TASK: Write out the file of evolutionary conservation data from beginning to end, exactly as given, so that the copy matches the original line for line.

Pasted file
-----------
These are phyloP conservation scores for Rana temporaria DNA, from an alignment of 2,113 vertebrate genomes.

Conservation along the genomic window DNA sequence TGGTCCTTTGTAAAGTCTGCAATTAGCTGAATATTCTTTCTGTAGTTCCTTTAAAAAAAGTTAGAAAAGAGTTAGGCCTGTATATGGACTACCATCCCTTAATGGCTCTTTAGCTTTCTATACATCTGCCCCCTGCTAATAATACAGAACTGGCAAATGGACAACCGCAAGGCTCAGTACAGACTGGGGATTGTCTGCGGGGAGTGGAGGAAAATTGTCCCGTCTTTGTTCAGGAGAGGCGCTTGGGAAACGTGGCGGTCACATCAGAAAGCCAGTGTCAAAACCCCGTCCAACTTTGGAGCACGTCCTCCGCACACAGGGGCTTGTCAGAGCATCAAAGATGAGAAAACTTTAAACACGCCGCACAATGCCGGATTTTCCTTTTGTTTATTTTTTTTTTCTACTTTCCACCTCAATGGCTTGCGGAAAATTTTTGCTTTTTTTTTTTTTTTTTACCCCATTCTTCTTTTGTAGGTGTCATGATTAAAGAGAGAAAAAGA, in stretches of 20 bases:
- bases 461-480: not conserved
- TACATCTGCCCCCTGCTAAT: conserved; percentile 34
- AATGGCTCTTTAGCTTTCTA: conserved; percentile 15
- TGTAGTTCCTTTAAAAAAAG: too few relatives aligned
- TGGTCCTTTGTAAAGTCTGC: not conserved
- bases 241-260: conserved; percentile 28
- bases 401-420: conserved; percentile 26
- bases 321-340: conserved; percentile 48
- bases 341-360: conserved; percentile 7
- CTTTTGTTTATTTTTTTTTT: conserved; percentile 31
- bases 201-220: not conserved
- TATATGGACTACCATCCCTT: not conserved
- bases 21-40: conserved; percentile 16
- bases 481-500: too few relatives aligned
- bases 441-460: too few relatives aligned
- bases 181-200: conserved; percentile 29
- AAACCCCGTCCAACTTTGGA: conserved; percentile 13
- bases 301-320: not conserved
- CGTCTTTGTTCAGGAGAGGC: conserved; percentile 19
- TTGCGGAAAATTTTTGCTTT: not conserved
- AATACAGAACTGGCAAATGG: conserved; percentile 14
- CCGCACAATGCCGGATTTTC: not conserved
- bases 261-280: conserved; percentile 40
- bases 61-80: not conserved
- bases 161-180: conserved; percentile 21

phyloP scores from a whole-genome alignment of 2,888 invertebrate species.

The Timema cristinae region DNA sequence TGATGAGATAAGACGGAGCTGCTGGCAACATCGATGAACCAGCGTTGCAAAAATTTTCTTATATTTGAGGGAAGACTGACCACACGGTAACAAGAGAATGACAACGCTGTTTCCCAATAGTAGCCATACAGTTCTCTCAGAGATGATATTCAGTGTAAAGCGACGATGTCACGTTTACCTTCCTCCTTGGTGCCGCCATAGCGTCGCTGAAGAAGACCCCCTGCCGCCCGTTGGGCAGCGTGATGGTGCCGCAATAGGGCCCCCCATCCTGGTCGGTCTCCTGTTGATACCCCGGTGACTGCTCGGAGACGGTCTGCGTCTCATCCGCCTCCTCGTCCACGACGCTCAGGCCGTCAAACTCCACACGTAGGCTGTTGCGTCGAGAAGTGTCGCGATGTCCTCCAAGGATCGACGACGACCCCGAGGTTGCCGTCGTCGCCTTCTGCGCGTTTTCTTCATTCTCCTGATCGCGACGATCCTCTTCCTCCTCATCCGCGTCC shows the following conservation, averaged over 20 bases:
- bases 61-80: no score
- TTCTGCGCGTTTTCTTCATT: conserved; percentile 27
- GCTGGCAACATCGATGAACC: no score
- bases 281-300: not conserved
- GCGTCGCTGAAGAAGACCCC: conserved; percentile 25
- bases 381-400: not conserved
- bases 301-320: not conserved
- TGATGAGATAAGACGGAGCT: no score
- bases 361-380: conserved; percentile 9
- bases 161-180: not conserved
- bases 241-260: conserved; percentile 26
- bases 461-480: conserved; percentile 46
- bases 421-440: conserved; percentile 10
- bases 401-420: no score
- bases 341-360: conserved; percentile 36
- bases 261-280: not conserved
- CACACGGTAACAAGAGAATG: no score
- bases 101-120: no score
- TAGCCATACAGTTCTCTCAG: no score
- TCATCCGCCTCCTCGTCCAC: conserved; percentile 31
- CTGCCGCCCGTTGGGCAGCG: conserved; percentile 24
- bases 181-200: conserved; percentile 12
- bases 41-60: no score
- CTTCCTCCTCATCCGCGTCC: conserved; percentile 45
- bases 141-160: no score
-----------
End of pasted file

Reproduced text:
These are phyloP conservation scores for Rana temporaria DNA, from an alignment of 2,113 vertebrate genomes.

Conservation along the genomic window DNA sequence TGGTCCTTTGTAAAGTCTGCAATTAGCTGAATATTCTTTCTGTAGTTCCTTTAAAAAAAGTTAGAAAAGAGTTAGGCCTGTATATGGACTACCATCCCTTAATGGCTCTTTAGCTTTCTATACATCTGCCCCCTGCTAATAATACAGAACTGGCAAATGGACAACCGCAAGGCTCAGTACAGACTGGGGATTGTCTGCGGGGAGTGGAGGAAAATTGTCCCGTCTTTGTTCAGGAGAGGCGCTTGGGAAACGTGGCGGTCACATCAGAAAGCCAGTGTCAAAACCCCGTCCAACTTTGGAGCACGTCCTCCGCACACAGGGGCTTGTCAGAGCATCAAAGATGAGAAAACTTTAAACACGCCGCACAATGCCGGATTTTCCTTTTGTTTATTTTTTTTTTCTACTTTCCACCTCAATGGCTTGCGGAAAATTTTTGCTTTTTTTTTTTTTTTTTACCCCATTCTTCTTTTGTAGGTGTCATGATTAAAGAGAGAAAAAGA, in stretches of 20 bases:
- bases 461-480: not conserved
- TACATCTGCCCCCTGCTAAT: conserved; percentile 34
- AATGGCTCTTTAGCTTTCTA: conserved; percentile 15
- TGTAGTTCCTTTAAAAAAAG: too few relatives aligned
- TGGTCCTTTGTAAAGTCTGC: not conserved
- bases 241-260: conserved; percentile 28
- bases 401-420: conserved; percentile 26
- bases 321-340: conserved; percentile 48
- bases 341-360: conserved; percentile 7
- CTTTTGTTTATTTTTTTTTT: conserved; percentile 31
- bases 201-220: not conserved
- TATATGGACTACCATCCCTT: not conserved
- bases 21-40: conserved; percentile 16
- bases 481-500: too few relatives aligned
- bases 441-460: too few relatives aligned
- bases 181-200: conserved; percentile 29
- AAACCCCGTCCAACTTTGGA: conserved; percentile 13
- bases 301-320: not conserved
- CGTCTTTGTTCAGGAGAGGC: conserved; percentile 19
- TTGCGGAAAATTTTTGCTTT: not conserved
- AATACAGAACTGGCAAATGG: conserved; percentile 14
- CCGCACAATGCCGGATTTTC: not conserved
- bases 261-280: conserved; percentile 40
- bases 61-80: not conserved
- bases 161-180: conserved; percentile 21

phyloP scores from a whole-genome alignment of 2,888 invertebrate species.

The Timema cristinae region DNA sequence TGATGAGATAAGACGGAGCTGCTGGCAACATCGATGAACCAGCGTTGCAAAAATTTTCTTATATTTGAGGGAAGACTGACCACACGGTAACAAGAGAATGACAACGCTGTTTCCCAATAGTAGCCATACAGTTCTCTCAGAGATGATATTCAGTGTAAAGCGACGATGTCACGTTTACCTTCCTCCTTGGTGCCGCCATAGCGTCGCTGAAGAAGACCCCCTGCCGCCCGTTGGGCAGCGTGATGGTGCCGCAATAGGGCCCCCCATCCTGGTCGGTCTCCTGTTGATACCCCGGTGACTGCTCGGAGACGGTCTGCGTCTCATCCGCCTCCTCGTCCACGACGCTCAGGCCGTCAAACTCCACACGTAGGCTGTTGCGTCGAGAAGTGTCGCGATGTCCTCCAAGGATCGACGACGACCCCGAGGTTGCCGTCGTCGCCTTCTGCGCGTTTTCTTCATTCTCCTGATCGCGACGATCCTCTTCCTCCTCATCCGCGTCC shows the following conservation, averaged over 20 bases:
- bases 61-80: no score
- TTCTGCGCGTTTTCTTCATT: conserved; percentile 27
- GCTGGCAACATCGATGAACC: no score
- bases 281-300: not conserved
- GCGTCGCTGAAGAAGACCCC: conserved; percentile 25
- bases 381-400: not conserved
- bases 301-320: not conserved
- TGATGAGATAAGACGGAGCT: no score
- bases 361-380: conserved; percentile 9
- bases 161-180: not conserved
- bases 241-260: conserved; percentile 26
- bases 461-480: conserved; percentile 46
- bases 421-440: conserved; percentile 10
- bases 401-420: no score
- bases 341-360: conserved; percentile 36
- bases 261-280: not conserved
- CACACGGTAACAAGAGAATG: no score
- bases 101-120: no score
- TAGCCATACAGTTCTCTCAG: no score
- TCATCCGCCTCCTCGTCCAC: conserved; percentile 31
- CTGCCGCCCGTTGGGCAGCG: conserved; percentile 24
- bases 181-200: conserved; percentile 12
- bases 41-60: no score
- CTTCCTCCTCATCCGCGTCC: conserved; percentile 45
- bases 141-160: no score